I spent a few evenings taking images of an adult osprey as it was feeding on fish. It would fly just off the shore as the tide was coming in, looking down for fish in the water. The pattern it was flying reminded me of the circuit planes fly around an airport. The osprey would fly downwind over the ocean and then turn upwind as it hunted for fish. By flying into the wind it could fly slower and hover more easily before diving into the water feet-first to grasp its prey. When it caught a fish and began to climb it also shook itself like a dog when it steps out of water. The osprey is the only bird of prey that feeds exclusively on live fish. After catching a fish it carries it headfirst to make it as aerodynamic as possible. I feel truly blessed that this beautiful raptor let me spend some time with it. Click on an image to see a larger version.
Early this morning I was exploring a wetlands area with my camera and I spotted a mink hiding in the grasses and rocks along the edge of the marsh. The mink ( Neovison vision ) has chocolate brown fur which is dense and lustrous and serves as insulation even in water. The mink doesn’t have webbed feet, but it swims and dives well. They eat small fish, crustaceans, amphibians and birds. Click on the image to see a larger version.
In October, drawn by natural forces, the salmon return to the rivers which gave them birth. They fight their way upstream against powerful currents, leap waterfalls and battle their way through rapids. They also face dangers from those who like the taste of salmon: bears, eagles, osprey and people.
Once the salmon reach their spawning grounds, they deposit thousands of fertilized eggs in the gravel. Each female digs a nest with a male in attendance beside her.
By using her tail, the female creates a depression in which she releases her eggs. At the same time, the male releases a cloud of milt. When the female starts to prepare her second nest, she covers the first nest with gravel which protects the eggs from predators. This process is repeated several times until the female has spawned all her eggs.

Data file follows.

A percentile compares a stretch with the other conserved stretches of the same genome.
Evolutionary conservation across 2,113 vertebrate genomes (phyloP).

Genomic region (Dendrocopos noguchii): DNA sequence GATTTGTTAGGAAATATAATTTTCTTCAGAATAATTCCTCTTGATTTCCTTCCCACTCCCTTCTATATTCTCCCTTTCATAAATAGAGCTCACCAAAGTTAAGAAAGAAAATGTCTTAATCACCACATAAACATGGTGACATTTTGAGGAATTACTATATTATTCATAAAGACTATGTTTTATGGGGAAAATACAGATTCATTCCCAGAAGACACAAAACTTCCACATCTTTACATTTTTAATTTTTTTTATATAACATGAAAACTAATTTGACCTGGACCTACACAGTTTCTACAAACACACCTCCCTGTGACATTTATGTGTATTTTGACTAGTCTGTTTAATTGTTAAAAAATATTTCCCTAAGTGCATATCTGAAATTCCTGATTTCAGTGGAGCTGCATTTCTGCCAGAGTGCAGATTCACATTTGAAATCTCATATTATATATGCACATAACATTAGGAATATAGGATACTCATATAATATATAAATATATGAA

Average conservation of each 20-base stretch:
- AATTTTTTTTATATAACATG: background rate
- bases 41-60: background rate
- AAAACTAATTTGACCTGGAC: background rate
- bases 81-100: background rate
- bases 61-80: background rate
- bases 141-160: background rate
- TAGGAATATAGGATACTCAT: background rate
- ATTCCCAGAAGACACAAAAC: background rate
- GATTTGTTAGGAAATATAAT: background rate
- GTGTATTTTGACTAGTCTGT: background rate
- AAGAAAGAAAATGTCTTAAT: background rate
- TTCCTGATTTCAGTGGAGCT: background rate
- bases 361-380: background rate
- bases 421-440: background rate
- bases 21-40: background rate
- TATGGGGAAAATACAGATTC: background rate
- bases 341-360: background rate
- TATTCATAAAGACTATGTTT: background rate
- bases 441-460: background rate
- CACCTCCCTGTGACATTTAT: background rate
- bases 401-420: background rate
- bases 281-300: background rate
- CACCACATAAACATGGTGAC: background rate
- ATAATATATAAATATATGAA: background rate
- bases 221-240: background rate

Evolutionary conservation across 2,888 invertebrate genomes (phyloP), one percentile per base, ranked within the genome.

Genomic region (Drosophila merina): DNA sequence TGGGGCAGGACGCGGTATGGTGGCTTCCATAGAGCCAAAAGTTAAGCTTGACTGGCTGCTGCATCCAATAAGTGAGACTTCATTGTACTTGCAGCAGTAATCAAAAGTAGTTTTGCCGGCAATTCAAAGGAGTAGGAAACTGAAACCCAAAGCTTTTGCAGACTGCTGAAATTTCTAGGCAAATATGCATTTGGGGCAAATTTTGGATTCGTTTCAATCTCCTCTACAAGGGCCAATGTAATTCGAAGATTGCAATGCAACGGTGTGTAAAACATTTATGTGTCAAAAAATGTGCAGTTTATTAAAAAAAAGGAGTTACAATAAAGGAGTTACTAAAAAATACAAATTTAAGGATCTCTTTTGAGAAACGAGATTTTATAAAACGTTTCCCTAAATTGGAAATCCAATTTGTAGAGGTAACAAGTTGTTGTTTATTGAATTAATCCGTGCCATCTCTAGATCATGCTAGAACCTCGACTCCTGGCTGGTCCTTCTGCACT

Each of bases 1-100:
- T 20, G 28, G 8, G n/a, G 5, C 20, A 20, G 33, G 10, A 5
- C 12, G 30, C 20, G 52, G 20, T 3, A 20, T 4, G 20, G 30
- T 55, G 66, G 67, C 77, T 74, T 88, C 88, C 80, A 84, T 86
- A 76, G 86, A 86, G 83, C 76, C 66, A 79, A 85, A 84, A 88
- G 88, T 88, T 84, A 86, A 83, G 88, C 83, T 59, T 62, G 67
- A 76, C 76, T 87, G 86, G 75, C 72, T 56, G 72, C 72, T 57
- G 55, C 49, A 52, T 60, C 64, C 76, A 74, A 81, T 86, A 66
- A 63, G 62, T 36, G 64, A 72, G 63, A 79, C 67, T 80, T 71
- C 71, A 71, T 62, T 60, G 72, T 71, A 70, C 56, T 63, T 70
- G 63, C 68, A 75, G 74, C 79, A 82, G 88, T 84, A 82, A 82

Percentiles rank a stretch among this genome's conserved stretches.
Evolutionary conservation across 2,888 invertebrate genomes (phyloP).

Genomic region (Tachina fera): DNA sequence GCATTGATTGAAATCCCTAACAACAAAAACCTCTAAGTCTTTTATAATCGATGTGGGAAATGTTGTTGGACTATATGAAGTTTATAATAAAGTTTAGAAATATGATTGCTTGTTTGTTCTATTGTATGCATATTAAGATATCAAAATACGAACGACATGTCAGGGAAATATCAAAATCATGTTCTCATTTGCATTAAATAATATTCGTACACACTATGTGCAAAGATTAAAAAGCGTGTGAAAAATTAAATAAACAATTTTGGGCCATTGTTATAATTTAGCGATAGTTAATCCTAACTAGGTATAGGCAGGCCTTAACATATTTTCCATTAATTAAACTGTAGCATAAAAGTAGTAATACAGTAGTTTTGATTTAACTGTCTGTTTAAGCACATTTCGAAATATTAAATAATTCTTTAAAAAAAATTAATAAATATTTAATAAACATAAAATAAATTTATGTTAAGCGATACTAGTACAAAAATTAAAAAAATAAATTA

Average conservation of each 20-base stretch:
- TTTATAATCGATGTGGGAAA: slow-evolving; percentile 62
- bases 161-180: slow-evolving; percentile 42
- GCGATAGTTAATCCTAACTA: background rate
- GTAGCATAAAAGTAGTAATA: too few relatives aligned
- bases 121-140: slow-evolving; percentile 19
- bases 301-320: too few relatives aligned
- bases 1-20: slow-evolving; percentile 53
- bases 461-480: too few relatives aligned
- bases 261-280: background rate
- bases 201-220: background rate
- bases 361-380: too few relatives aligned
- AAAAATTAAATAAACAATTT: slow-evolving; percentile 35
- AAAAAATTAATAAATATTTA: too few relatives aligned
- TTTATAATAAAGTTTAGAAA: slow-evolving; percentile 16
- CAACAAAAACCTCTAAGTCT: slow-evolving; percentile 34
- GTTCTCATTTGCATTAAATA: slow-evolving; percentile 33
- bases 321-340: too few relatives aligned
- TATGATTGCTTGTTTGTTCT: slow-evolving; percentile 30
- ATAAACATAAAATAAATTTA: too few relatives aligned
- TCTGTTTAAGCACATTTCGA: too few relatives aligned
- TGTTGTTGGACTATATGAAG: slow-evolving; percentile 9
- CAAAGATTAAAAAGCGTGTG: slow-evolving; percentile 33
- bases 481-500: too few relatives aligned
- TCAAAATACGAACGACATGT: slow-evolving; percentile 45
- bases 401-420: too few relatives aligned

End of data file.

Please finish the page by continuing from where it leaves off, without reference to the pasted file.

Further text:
Their long journey over, the adult salmon die. Their carcasses provide nourishment and winter food for bears, otters, raccoons, mink and provide nutrients to the river for the new generation of salmon, much as dying leaves fertilize the earth. Click on the image to see a larger version.
When I took this image at Jökulsárlón it was cold, windy, cloudy, overcast, dark and the light was very flat. When I looked at the image of the Arctic Terns resting on an iceberg I thought the photo might look better if I converted it from colour to black and white. Click on the image to see a larger version.
These ravens were gliding or hovering in the evening breeze. I enjoyed standing here and watching them. Eventually they would land in the trees and then take off again and continue to play in the wind. Click on the image to see a larger version.
Two resident killer whales or orcas on the move. These are the most commonly sighted of the three populations ( residents, transients and offshores ) in the coastal waters of British Columbia. They are the largest member of the dolphin family. Residents’ diets consist primarily of salmon, and have extremely tight family units called ‘matrilines’ and each matriline has its own distinct calls. You can see the saddle patch behind the dorsal fin which helps in killer whale identification. This was the pioneer work of the late Dr. Michael Bigg. Seeing orcas in the wild is a humbling experience. Click on the image to see a larger version.